It was this hot August day and I was ridin’ towards Hungary after visiting Croatia on my little Yamaha Virago XV535 and with my friends in their car. It’s been a short while since we passed the customs check and we were heading to the Balaton lake. As I was riding on my motorcycle with all my thoughts and almost hypnotized of the dashed lines painted on the highway to separate the lanes, I somehow noticed a desperate motorcyclist waving to me from the emergency lane.

     As you could expect, I stopped to check out my fellow motorcyclist brother’s problems. He was from Ukraine and he just ran out of gas. My friends also stopped and after we checked the nearby gas stations, we decided to help the poor guy by taking him to buy himself some petrol. Needless to say, the fellow Ukrainian rider was grateful that he could continue his journey and my friends and I was happy that we could help a rider in need, showing once again that the brotherhood of motorcyclists around the world is still strong.

                                                                                                                                                                                          Emil Bodan- Yamaha Virago XV535

Charley is an angel


In the summer of 2019, me and a couple of my friends we were on a motorcycle trip round Europe. After we’ve witnessed some of the most incredible views, we were heading towards Budapest to spend the night. On our way, somewhere close to the border between Austria and Hungary, my beloved bike decided that we need a break. 

While I was riding, leading, I hear the horn from the bike which was behind. Immediately I pull over and I realise that the bracket from my number plate collapse. Without messing around I am taking my toll box out and try to fix it, but soon enough I find out that it cannot be fixed without a proper welding machine, so I decide to find a solution to improvise until the first city. I have to say that I spend around 5 minutes next to the bike fluffing around when a car pulls behind us and this guy, Charley, come to help us. Obviously, us, like majority of the English travellers we are able to speak only English, luckily, Charley was able to speak more English than we were able to speak German. Soon he realises that is nothing what can be done over there so he is telling me follow him. At this point I have no idea where I am going to follow him, but without asking any questions I jumped on the bike and we are riding around 5km.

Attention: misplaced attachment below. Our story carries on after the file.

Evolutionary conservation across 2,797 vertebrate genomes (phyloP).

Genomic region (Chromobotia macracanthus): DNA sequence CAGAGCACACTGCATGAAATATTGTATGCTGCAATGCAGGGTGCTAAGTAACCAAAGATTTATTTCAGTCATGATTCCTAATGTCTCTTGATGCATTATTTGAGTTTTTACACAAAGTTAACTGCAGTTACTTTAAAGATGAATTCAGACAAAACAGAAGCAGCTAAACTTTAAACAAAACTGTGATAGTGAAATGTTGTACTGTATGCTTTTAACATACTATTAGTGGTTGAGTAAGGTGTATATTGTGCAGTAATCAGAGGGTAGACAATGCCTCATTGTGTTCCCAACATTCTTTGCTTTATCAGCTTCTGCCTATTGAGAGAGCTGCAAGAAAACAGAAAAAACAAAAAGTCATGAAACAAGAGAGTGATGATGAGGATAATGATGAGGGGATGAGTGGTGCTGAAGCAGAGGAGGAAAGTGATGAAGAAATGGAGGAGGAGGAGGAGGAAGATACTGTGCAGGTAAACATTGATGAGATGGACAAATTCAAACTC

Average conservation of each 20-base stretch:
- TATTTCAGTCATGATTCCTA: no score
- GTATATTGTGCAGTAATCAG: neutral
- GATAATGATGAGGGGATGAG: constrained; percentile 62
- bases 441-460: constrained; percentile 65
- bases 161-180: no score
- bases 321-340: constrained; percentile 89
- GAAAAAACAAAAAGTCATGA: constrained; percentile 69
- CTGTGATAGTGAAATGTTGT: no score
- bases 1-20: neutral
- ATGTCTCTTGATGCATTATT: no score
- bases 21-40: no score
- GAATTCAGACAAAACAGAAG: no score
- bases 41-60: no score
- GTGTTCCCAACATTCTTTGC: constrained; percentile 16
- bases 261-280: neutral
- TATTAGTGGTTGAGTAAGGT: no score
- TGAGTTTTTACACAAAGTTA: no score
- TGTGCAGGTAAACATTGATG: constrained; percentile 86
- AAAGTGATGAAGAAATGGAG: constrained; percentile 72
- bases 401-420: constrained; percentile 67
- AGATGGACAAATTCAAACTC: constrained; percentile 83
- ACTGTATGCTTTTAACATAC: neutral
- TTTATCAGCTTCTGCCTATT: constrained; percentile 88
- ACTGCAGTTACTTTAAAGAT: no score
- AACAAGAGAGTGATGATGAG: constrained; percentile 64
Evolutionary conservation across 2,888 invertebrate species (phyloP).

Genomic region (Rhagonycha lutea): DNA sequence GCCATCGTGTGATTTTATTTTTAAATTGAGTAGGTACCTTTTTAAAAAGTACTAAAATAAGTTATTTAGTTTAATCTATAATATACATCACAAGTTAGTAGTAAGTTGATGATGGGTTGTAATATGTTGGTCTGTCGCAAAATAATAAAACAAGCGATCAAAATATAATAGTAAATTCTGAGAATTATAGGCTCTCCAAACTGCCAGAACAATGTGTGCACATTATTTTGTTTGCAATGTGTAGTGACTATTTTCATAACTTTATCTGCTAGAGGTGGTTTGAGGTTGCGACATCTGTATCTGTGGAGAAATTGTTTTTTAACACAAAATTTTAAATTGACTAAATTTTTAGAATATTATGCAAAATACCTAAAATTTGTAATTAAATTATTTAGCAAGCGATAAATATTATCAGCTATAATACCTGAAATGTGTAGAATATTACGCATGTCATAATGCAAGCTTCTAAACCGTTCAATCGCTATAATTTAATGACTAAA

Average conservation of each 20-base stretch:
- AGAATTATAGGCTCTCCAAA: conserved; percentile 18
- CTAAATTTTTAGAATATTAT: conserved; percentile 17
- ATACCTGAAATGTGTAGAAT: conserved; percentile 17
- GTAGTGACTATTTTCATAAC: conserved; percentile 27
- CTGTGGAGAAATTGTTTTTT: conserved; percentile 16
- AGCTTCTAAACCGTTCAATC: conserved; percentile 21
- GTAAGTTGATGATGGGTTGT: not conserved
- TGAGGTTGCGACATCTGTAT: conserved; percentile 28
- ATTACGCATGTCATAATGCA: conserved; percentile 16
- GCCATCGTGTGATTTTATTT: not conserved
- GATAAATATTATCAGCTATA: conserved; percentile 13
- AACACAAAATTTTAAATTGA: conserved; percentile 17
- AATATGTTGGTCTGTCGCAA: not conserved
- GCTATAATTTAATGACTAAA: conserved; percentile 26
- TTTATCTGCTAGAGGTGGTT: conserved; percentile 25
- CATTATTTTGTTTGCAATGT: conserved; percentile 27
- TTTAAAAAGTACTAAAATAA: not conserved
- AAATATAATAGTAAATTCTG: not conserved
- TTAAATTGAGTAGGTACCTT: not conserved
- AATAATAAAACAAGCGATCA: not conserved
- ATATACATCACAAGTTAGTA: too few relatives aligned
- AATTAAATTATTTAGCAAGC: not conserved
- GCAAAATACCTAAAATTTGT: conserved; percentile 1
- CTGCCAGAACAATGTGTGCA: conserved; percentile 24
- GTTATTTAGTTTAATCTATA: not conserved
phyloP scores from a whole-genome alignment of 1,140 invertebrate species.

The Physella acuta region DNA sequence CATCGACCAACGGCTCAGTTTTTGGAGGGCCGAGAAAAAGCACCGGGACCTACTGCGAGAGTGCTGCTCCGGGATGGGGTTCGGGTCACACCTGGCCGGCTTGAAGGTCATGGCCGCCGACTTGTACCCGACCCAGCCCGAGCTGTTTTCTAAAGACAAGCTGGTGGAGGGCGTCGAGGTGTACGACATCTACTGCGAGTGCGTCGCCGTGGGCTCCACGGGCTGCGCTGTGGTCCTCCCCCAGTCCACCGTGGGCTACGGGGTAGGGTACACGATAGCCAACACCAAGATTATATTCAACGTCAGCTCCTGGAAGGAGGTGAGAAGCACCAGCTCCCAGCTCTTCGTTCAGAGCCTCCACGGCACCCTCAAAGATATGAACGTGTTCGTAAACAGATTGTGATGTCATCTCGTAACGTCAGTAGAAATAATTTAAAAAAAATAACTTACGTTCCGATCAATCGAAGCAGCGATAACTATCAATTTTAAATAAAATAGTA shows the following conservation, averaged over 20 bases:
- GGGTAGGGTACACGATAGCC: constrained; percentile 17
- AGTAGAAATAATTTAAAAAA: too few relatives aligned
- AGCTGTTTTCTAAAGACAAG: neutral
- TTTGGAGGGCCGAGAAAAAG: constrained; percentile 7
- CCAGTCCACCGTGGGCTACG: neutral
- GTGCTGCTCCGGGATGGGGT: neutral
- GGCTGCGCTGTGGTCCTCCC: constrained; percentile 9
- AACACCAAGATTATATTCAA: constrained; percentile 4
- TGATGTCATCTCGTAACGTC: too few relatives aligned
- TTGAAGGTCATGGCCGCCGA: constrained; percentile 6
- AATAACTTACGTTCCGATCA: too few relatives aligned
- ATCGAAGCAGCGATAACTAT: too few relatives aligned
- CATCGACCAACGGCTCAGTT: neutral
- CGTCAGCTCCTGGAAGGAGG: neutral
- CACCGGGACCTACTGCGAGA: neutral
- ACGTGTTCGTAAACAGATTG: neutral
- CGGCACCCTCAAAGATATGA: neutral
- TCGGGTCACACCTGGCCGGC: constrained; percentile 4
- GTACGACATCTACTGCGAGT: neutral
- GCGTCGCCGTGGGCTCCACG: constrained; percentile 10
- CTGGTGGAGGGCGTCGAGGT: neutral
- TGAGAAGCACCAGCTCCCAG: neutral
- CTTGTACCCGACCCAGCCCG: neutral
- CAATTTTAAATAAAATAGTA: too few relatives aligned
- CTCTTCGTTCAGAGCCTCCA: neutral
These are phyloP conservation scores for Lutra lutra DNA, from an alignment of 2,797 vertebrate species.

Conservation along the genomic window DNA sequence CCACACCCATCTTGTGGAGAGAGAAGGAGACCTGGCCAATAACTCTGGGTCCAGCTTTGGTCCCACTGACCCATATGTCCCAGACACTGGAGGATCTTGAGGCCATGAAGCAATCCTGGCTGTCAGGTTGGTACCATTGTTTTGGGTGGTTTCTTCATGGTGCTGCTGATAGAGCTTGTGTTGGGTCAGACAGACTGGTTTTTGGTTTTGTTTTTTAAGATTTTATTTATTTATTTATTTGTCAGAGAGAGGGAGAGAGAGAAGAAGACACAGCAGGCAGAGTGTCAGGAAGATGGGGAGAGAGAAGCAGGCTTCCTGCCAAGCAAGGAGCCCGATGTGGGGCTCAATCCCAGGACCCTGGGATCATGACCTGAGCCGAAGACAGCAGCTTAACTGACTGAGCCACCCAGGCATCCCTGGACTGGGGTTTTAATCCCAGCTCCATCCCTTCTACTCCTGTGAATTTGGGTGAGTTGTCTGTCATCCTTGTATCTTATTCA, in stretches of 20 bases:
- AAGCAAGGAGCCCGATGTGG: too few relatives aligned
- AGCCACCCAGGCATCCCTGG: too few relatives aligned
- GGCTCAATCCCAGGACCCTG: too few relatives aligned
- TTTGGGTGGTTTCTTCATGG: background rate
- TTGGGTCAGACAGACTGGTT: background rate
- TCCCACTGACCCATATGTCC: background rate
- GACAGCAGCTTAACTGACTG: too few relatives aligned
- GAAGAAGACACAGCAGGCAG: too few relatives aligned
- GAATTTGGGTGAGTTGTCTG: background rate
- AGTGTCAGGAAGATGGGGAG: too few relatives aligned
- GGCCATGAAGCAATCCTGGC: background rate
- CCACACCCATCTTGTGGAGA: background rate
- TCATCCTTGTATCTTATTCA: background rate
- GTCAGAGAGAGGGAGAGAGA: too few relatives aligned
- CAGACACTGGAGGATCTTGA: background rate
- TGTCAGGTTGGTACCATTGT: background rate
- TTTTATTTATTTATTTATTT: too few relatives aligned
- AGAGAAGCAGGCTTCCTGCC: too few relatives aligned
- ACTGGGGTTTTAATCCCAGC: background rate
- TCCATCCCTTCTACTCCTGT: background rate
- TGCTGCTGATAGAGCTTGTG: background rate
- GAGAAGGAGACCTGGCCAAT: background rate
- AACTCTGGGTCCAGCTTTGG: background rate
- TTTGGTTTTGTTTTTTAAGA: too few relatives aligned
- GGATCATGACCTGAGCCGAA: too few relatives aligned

We arrive at his house where he has a full motorcycle shop, straight away we put the bike on platform and Charley with one of his mates start to work on the bike. Because we had a short brake, we started to discuss about our trip and our motorcycles like you do. At that time, we found out that he is the president of a local motorcycle club, I would like to tell you the name of it, but because of my gold fish memory in combination with my German language skills make this utterly impossible. When Charley heard that we are on the road for about 5-6 hours he offered to go inside in his house to have a lunch, he offered us drinks (not alcohol obviously) and on top of this the bike was ready to go in 40 min. At the end when we preparing to leave and I tried to pay for the labour and for all his effort, he didn’t even want to hear about money. The only request what he had was, in the evening when we arrive to Budapest to drink a beer for him.

So, if you ever wanted to go on a trip, but you are scared bout the people what you will find, don’t be. People are amazing, the world is a much brighter place than we are led to believe.

P.S. If you ever find yourself somewhere close to Winden am See and you need a good mechanic, I will give you his website https://www.zweiradklinik.com/

                                                                                                                                                          Florin M Masca- Harley Davidson Sportster 883